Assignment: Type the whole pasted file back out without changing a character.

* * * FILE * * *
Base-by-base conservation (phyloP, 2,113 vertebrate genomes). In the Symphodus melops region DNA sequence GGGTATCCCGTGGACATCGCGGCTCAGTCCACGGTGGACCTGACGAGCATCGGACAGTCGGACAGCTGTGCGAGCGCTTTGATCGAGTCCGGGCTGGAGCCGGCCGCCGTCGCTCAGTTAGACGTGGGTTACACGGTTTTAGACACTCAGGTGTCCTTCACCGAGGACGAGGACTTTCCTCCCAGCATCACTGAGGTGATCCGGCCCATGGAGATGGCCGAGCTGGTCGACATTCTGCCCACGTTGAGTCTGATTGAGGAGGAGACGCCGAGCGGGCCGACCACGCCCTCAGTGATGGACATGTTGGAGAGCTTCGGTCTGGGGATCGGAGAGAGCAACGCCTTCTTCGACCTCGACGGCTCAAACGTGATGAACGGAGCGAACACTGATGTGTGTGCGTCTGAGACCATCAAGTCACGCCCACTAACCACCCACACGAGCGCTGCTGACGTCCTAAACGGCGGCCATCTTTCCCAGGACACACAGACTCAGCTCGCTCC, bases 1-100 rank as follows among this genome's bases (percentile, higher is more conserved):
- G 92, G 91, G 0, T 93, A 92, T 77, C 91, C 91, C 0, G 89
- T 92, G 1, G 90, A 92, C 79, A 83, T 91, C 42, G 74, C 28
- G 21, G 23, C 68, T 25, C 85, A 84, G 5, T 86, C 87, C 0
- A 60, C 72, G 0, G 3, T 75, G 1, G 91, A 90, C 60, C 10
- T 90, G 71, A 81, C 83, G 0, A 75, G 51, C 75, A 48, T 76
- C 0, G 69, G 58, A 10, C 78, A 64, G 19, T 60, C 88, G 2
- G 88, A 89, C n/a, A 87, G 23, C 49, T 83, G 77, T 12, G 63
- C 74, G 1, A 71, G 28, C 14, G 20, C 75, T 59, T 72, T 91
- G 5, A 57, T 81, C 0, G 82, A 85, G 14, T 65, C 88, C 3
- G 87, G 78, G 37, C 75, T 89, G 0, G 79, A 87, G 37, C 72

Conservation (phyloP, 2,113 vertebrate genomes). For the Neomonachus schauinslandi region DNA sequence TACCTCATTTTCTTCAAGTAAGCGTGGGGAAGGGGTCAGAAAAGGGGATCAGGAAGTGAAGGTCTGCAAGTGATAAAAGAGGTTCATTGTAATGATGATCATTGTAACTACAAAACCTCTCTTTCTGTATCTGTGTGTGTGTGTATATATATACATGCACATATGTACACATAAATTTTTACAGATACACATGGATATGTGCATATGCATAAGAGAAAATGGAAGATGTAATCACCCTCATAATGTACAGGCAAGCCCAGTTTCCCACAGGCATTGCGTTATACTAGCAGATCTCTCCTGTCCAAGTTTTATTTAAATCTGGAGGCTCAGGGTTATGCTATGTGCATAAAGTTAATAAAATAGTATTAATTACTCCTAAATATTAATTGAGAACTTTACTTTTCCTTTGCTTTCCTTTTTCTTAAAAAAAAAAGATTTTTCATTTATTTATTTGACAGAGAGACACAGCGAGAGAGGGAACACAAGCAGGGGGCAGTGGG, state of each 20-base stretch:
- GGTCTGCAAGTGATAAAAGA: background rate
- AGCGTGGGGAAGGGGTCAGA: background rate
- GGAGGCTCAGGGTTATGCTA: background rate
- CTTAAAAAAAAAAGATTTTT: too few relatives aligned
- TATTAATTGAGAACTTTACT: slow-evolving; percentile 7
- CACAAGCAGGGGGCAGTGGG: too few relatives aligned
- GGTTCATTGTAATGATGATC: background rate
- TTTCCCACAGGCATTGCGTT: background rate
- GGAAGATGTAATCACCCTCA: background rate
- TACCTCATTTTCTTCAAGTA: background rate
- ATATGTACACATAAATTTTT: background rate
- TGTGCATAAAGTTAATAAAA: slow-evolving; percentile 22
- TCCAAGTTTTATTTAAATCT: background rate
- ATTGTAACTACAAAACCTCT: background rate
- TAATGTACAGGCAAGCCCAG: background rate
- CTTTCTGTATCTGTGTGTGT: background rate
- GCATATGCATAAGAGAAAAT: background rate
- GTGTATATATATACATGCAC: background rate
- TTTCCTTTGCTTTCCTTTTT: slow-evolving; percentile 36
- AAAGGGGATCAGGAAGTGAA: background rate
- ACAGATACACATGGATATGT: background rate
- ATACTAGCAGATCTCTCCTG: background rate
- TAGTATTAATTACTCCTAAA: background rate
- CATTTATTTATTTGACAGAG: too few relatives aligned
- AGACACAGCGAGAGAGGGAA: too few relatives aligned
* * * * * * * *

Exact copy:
Base-by-base conservation (phyloP, 2,113 vertebrate genomes). In the Symphodus melops region DNA sequence GGGTATCCCGTGGACATCGCGGCTCAGTCCACGGTGGACCTGACGAGCATCGGACAGTCGGACAGCTGTGCGAGCGCTTTGATCGAGTCCGGGCTGGAGCCGGCCGCCGTCGCTCAGTTAGACGTGGGTTACACGGTTTTAGACACTCAGGTGTCCTTCACCGAGGACGAGGACTTTCCTCCCAGCATCACTGAGGTGATCCGGCCCATGGAGATGGCCGAGCTGGTCGACATTCTGCCCACGTTGAGTCTGATTGAGGAGGAGACGCCGAGCGGGCCGACCACGCCCTCAGTGATGGACATGTTGGAGAGCTTCGGTCTGGGGATCGGAGAGAGCAACGCCTTCTTCGACCTCGACGGCTCAAACGTGATGAACGGAGCGAACACTGATGTGTGTGCGTCTGAGACCATCAAGTCACGCCCACTAACCACCCACACGAGCGCTGCTGACGTCCTAAACGGCGGCCATCTTTCCCAGGACACACAGACTCAGCTCGCTCC, bases 1-100 rank as follows among this genome's bases (percentile, higher is more conserved):
- G 92, G 91, G 0, T 93, A 92, T 77, C 91, C 91, C 0, G 89
- T 92, G 1, G 90, A 92, C 79, A 83, T 91, C 42, G 74, C 28
- G 21, G 23, C 68, T 25, C 85, A 84, G 5, T 86, C 87, C 0
- A 60, C 72, G 0, G 3, T 75, G 1, G 91, A 90, C 60, C 10
- T 90, G 71, A 81, C 83, G 0, A 75, G 51, C 75, A 48, T 76
- C 0, G 69, G 58, A 10, C 78, A 64, G 19, T 60, C 88, G 2
- G 88, A 89, C n/a, A 87, G 23, C 49, T 83, G 77, T 12, G 63
- C 74, G 1, A 71, G 28, C 14, G 20, C 75, T 59, T 72, T 91
- G 5, A 57, T 81, C 0, G 82, A 85, G 14, T 65, C 88, C 3
- G 87, G 78, G 37, C 75, T 89, G 0, G 79, A 87, G 37, C 72

Conservation (phyloP, 2,113 vertebrate genomes). For the Neomonachus schauinslandi region DNA sequence TACCTCATTTTCTTCAAGTAAGCGTGGGGAAGGGGTCAGAAAAGGGGATCAGGAAGTGAAGGTCTGCAAGTGATAAAAGAGGTTCATTGTAATGATGATCATTGTAACTACAAAACCTCTCTTTCTGTATCTGTGTGTGTGTGTATATATATACATGCACATATGTACACATAAATTTTTACAGATACACATGGATATGTGCATATGCATAAGAGAAAATGGAAGATGTAATCACCCTCATAATGTACAGGCAAGCCCAGTTTCCCACAGGCATTGCGTTATACTAGCAGATCTCTCCTGTCCAAGTTTTATTTAAATCTGGAGGCTCAGGGTTATGCTATGTGCATAAAGTTAATAAAATAGTATTAATTACTCCTAAATATTAATTGAGAACTTTACTTTTCCTTTGCTTTCCTTTTTCTTAAAAAAAAAAGATTTTTCATTTATTTATTTGACAGAGAGACACAGCGAGAGAGGGAACACAAGCAGGGGGCAGTGGG, state of each 20-base stretch:
- GGTCTGCAAGTGATAAAAGA: background rate
- AGCGTGGGGAAGGGGTCAGA: background rate
- GGAGGCTCAGGGTTATGCTA: background rate
- CTTAAAAAAAAAAGATTTTT: too few relatives aligned
- TATTAATTGAGAACTTTACT: slow-evolving; percentile 7
- CACAAGCAGGGGGCAGTGGG: too few relatives aligned
- GGTTCATTGTAATGATGATC: background rate
- TTTCCCACAGGCATTGCGTT: background rate
- GGAAGATGTAATCACCCTCA: background rate
- TACCTCATTTTCTTCAAGTA: background rate
- ATATGTACACATAAATTTTT: background rate
- TGTGCATAAAGTTAATAAAA: slow-evolving; percentile 22
- TCCAAGTTTTATTTAAATCT: background rate
- ATTGTAACTACAAAACCTCT: background rate
- TAATGTACAGGCAAGCCCAG: background rate
- CTTTCTGTATCTGTGTGTGT: background rate
- GCATATGCATAAGAGAAAAT: background rate
- GTGTATATATATACATGCAC: background rate
- TTTCCTTTGCTTTCCTTTTT: slow-evolving; percentile 36
- AAAGGGGATCAGGAAGTGAA: background rate
- ACAGATACACATGGATATGT: background rate
- ATACTAGCAGATCTCTCCTG: background rate
- TAGTATTAATTACTCCTAAA: background rate
- CATTTATTTATTTGACAGAG: too few relatives aligned
- AGACACAGCGAGAGAGGGAA: too few relatives aligned